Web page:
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LOL: New Apple Patent Hopes To Squash Sexting, But It Ain't Happening

Apple (APPL) has a new patent that will prevent "unauthorized people" from sending explicit texts. It may sound like a blessing to parents concerned about underage texting, but the chances of it curbing "sexting" are nearly nil and the concept sounds like Steve Jobs' latest vain attempt to whitewash the Apple ecosystem.

According to Alexia Tsotsis of TechCrunch, the Apple patent is as follows:

In one embodiment, the control application includes a parental control application. The parental control application evaluates whether or not the communication contains approved text based on, for example, objective ratings criteria or a user's age or grade level, and, if unauthorized, prevents such text from being included in the text-based communication.

If the control contains unauthorized text, the control application may alert the user, the administrator or other designated individuals of the presence of such text. The control application may require the user to replace the unauthorized text or may automatically delete the text or the entire communication.

Let's get one thing out of the way: regulating "unauthorized texts" isn't going to prevent sexting, slurs or other concerns from happening. Like email spammers and adult content creators, kids will easily be able to avoid obvious filter traps by misspelling words. "Isht" and "pron" are nonsense words, but they make perfect sense when put into context.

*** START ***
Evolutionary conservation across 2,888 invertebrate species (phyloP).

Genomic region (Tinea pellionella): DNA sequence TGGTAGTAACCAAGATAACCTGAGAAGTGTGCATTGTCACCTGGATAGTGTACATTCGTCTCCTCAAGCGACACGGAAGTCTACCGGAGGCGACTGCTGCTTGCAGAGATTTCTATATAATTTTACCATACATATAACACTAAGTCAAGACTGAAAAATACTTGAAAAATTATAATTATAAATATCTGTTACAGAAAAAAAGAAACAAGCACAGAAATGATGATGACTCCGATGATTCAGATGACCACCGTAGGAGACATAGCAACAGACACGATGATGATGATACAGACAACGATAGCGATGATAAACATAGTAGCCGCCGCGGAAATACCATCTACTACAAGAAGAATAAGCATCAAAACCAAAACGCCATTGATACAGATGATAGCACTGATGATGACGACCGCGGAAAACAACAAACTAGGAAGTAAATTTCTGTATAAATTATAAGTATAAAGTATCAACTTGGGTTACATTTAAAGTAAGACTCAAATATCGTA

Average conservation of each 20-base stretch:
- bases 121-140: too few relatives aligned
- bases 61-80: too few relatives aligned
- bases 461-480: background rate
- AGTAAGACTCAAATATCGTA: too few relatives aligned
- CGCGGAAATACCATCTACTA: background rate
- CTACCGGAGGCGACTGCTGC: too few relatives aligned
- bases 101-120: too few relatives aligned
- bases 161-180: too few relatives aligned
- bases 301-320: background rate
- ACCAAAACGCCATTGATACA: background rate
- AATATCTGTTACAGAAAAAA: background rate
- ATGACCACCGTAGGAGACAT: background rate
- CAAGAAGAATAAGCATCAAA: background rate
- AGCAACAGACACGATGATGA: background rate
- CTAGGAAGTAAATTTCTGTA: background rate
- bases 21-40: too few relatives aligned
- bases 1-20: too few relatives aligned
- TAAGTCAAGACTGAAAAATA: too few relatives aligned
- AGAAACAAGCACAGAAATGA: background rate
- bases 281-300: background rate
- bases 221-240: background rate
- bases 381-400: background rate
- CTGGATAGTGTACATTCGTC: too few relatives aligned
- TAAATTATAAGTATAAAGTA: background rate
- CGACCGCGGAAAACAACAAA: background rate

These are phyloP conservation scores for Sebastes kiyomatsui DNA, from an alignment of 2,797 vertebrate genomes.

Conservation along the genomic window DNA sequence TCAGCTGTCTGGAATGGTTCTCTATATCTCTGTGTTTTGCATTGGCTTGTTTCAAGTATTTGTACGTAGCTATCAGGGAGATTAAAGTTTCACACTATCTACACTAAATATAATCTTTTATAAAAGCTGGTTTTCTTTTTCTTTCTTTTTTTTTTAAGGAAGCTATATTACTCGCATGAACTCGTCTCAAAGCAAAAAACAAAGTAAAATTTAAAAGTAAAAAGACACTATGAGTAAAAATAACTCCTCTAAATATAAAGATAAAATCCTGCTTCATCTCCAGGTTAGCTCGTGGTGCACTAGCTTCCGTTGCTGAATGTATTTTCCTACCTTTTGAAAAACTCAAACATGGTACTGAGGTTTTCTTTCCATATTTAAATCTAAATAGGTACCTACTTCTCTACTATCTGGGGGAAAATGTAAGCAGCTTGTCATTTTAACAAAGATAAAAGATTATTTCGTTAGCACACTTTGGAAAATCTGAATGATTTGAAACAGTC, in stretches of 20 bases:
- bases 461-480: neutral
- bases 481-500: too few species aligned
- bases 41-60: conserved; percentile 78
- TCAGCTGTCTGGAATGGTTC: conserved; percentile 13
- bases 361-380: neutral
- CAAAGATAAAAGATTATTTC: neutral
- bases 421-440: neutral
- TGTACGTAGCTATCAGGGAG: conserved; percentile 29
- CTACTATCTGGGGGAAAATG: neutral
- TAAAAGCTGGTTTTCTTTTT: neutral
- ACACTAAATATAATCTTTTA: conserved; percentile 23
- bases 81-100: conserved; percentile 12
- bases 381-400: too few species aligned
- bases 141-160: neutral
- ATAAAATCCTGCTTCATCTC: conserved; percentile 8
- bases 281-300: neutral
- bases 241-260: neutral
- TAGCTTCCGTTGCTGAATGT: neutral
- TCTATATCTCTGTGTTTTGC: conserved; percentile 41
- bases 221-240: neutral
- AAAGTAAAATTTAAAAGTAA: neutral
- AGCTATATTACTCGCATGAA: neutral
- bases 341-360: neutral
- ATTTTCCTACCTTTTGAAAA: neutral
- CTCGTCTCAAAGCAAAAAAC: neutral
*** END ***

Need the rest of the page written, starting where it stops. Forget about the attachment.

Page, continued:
Beyond the limitations of the filtering, Apple is trying to censor one of the smartest texting groups on the planet. As Family Circle's Scott Alexander recently noted, the average high school girl sends 100 text messages per day. The group virtually invented the modern abbreviated conversation, as tween and teenage text messaging was commonplace before Twitter was even invented. It's doubtful the patent will be dynamic enough to catch the latest hip phrase or abbreviation for a deviant act.

The more bothersome part here is that the patent fits into Jobs' agenda to keep any Apple product free of potentially offending content, not trusting that the consumer has the sensibility (or, in this case, the parenting skills) to deal with it on his own. Here are just a few Gadget Watch censorship posts since the iPad was announced in February:

The shaky track record makes one question if the patent is really about protecting kids or is it just another step towards Apple protecting the consumer from herself. Considering how ineffectual a text blocking tool would be, it's probably the latter.

Photo courtesy of The Accent // CC 2.0


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